Standing the Test of Time: IBM i on POWER9
Descriptive phrases like “long-lasting”, “proven technology”, “old reliable”, “ease-of-use”, “best-kept secret”, and “stands the test of time” really encompass the story of the IBM i operating system.
In 1988, IBM combined the System/38 with the System/36 to make a new server that was called the AS/400. As time went by, the AS/400 became the eServer iSeries, which paved the way for POWER4, POWER5, POWER6, POWER7, POWER8, and POWER9. Along with the Power servers came the combination of AIX (RS6000) first and now the go-to-market strategy of Linux on Power.
Today, the server has the ability to host AIX, Linux, and IBM i on the same physical footprint and can be configured with 192 cores, terabytes of disk, and thousands of partitions (VMs).
But that is the hardware; the IBM i operating system is still unique from Linux and AIX.
Fundamental features of the IBM i operating system have existed since the System/38 in 1978. From the beginning, it was made with business applications in mind. This system was built so that the hardware could evolve while business applications ran, with little or no interruption.
IBM i comes with a built-in database (Db2), virtualized with subsystems (work management), easy-to-configure security, and a solid reputation for sitting in the corner of a data center and running.
The Db2 database was placed on the original System/38 in such a way that developers could write applications and take advantage of the relational database. It was easy to create application database files (i.e., tables) for things in business inventory, part numbers, invoice headers, invoice details, purchase orders, and so on.
Today, the server supports SQL and many high-level languages to access this database and does not require a database administrator. Ask any larger IBM i organization how many database administrators they need and they will chuckle. Ask any infrastructure manager how many database servers she owns for IBM i and she’ll chuckle, too, as it’s all in one server, potentially even one partition.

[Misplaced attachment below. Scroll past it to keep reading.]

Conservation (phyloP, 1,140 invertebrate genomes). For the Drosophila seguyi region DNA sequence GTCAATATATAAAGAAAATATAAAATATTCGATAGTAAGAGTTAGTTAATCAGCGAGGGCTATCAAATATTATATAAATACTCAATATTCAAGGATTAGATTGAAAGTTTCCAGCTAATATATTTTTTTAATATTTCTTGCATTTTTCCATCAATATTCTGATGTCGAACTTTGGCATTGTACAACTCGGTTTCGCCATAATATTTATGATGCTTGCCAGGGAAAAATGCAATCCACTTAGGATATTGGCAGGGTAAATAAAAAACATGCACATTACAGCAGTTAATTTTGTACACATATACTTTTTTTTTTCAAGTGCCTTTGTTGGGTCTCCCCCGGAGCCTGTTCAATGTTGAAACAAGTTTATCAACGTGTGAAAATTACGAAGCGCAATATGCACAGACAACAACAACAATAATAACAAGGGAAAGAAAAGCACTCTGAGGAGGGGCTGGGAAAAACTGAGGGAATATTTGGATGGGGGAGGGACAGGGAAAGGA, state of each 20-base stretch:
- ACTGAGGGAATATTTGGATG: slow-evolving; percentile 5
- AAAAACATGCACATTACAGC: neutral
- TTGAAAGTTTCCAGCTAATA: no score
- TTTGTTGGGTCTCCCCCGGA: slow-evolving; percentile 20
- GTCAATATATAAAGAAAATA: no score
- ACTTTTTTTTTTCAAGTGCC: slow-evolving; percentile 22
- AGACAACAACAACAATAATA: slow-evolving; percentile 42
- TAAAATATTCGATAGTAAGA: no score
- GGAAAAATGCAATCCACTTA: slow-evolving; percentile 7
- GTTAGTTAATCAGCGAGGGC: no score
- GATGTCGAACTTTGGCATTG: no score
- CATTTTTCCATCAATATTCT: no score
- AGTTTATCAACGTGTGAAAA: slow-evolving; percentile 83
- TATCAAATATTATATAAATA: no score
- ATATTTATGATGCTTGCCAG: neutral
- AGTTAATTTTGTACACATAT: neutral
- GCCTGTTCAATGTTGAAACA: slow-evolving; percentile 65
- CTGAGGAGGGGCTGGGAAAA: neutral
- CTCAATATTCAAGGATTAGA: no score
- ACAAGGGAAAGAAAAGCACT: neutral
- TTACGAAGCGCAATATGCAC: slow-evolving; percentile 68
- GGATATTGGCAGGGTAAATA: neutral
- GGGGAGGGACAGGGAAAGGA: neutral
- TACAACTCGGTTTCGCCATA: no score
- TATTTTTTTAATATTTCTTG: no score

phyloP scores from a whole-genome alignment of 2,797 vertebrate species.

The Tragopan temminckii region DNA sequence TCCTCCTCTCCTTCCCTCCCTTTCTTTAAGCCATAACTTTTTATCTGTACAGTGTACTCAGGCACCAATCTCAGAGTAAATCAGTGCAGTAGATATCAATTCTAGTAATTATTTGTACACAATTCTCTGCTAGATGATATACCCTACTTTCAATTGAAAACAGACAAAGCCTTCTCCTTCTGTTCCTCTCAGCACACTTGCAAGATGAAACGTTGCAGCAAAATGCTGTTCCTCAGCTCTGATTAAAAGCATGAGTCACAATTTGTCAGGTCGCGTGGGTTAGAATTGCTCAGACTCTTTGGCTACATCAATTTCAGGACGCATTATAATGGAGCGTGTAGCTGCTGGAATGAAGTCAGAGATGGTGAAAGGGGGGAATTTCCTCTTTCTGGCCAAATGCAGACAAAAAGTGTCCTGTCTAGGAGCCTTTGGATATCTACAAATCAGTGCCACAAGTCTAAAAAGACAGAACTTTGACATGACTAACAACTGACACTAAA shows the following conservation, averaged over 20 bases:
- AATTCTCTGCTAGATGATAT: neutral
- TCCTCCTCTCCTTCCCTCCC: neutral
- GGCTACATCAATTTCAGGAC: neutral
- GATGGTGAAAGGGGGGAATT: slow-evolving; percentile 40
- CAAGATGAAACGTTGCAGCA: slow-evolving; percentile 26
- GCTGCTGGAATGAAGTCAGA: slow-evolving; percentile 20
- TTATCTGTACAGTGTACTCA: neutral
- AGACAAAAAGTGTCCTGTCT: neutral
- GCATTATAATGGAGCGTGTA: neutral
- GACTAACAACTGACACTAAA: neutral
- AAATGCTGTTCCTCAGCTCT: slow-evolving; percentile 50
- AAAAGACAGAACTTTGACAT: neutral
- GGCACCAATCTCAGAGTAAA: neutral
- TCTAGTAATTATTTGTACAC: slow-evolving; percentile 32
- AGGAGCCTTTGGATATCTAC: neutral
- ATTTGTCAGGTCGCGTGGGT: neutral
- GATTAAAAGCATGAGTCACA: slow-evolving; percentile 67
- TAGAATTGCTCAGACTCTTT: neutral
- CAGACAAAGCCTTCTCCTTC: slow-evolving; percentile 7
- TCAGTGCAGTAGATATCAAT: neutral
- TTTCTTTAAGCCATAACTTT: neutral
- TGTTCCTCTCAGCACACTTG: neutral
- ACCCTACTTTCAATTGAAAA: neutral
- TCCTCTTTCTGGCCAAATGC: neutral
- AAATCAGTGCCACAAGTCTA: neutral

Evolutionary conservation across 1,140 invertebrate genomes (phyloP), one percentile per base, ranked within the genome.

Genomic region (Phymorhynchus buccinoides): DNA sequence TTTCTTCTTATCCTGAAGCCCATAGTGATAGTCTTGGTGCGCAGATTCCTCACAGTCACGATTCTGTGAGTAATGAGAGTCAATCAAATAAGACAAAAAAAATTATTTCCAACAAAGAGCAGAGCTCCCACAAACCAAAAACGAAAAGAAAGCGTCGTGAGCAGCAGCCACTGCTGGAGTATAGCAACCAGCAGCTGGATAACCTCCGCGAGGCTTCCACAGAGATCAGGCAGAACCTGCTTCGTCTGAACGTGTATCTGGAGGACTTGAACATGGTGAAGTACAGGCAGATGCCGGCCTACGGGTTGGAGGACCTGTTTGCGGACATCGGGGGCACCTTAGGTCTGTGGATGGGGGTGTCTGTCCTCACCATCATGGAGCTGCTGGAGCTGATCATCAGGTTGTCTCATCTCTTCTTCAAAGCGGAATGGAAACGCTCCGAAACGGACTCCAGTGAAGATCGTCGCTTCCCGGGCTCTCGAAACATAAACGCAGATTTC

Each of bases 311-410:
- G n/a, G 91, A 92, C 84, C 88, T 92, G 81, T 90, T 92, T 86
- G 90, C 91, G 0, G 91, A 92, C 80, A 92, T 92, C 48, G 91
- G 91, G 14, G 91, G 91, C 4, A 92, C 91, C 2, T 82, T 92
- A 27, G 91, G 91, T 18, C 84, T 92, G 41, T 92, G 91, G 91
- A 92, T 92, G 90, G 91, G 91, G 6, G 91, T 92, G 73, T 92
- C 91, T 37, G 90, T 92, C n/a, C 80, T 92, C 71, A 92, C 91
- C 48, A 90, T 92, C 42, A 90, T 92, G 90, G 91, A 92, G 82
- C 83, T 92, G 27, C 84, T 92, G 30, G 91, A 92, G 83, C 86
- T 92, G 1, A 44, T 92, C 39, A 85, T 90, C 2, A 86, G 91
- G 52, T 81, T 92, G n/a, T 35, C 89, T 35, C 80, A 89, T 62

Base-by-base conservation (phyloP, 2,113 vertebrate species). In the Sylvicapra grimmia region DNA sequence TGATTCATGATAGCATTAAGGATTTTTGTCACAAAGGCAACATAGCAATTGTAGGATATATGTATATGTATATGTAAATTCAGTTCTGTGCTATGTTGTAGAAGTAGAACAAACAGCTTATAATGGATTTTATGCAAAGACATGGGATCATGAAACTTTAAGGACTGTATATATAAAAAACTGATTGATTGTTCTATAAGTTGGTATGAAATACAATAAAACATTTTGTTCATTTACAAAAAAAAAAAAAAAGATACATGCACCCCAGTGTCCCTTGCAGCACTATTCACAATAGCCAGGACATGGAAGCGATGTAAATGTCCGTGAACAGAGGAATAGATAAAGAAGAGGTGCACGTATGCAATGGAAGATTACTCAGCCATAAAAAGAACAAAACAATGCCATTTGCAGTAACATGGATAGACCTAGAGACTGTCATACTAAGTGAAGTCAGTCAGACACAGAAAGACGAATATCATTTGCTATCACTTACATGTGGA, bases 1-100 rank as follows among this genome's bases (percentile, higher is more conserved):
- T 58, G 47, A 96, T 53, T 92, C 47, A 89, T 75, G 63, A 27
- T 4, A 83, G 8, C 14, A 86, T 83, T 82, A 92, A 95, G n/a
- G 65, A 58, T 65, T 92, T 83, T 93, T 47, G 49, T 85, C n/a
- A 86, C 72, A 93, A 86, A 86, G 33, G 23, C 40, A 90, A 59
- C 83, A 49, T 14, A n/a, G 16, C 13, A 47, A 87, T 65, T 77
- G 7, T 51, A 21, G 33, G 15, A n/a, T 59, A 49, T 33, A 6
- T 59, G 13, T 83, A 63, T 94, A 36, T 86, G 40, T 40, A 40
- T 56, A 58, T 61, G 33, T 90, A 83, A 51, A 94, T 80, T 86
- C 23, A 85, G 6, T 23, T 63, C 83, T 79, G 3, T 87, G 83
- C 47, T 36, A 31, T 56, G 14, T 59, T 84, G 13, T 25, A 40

Tom’s Take: I recently spoke with an application hosting provider for IBM i. They host 185 competing organizations in the trucking industry on an IBM Power server running IBM i. They do it all in one partition and don’t worry about the security aspects of these competing businesses seeing each other’s data. That’s because they use the database, objects, internal security, and subsystems to define the environment for each business. The database and objects that their application uses have the security to protect the data. The work management—including subsystems, memory, jobs, job queues, and access to disk—is flexible. Think of it as virtualized. We IBM i users have run multiple applications on the same server without VMs for years!
Just as the Db2 database on IBM i has been modernized with SQL, so too have the application development options, including open source. IBM i teams can use open source like PHP, Git, Node.js, PASE, and many other popular, modern tools. IBM i has truly become a scalable yet highly available database server for your teams to build very modern applications.
IBM has invested over $2.5 billion on the new POWER9 servers. The IBM i operating system benefits from this investment and it, too, receives the similar set of technology like SAN, SSD, and the POWER9 chip, which is optimized for AI and even supercomputer technology. The next generation chip (POWER10) is already in progress, continuing the power and growth of this server. IBM’s Power technology chips create a world-class server for data centers, one that is highly available and extremely scalable. This growth in server technology and modernization continues to increase the longevity of the server with IBM i.
The Importance of Applications
Remember, the original System/38 was built for business, and businesses need applications—on-site or in the cloud—that are resilient and always available.
For three decades, IBM i has been unique in protecting application investments for businesses by building new servers and new versions of the operating systems. In the late ’90s, IBM went from 32-bit to 64-bit technology, which allowed users to run the same applications after an object-level conversion. What’s more, most users were able to make this conversion in a single weekend.
Today, Power servers running IBM i house the critical applications that run our banking industry, gaming, retail, insurance, manufacturing, transportation, and more. These applications host the transactional data that will continue to be available even as big data and security concerns cause those in IT on other platforms to panic.
The IBM i operating system was built and further certified by IBM over the years for securing your applications; no one has ever hacked this operating system. Of course, here at HelpSystems, we say the system is the most “securable” but not necessarily secure, unless you have done the configuration correctly.
What does POWER9 mean for your data center? Watch this webinar with Tom Huntington and IBM’s Joe Armstrong for a discussion on why POWER9 technology is the right strategic investment if you run IBM i, AIX, or Linux.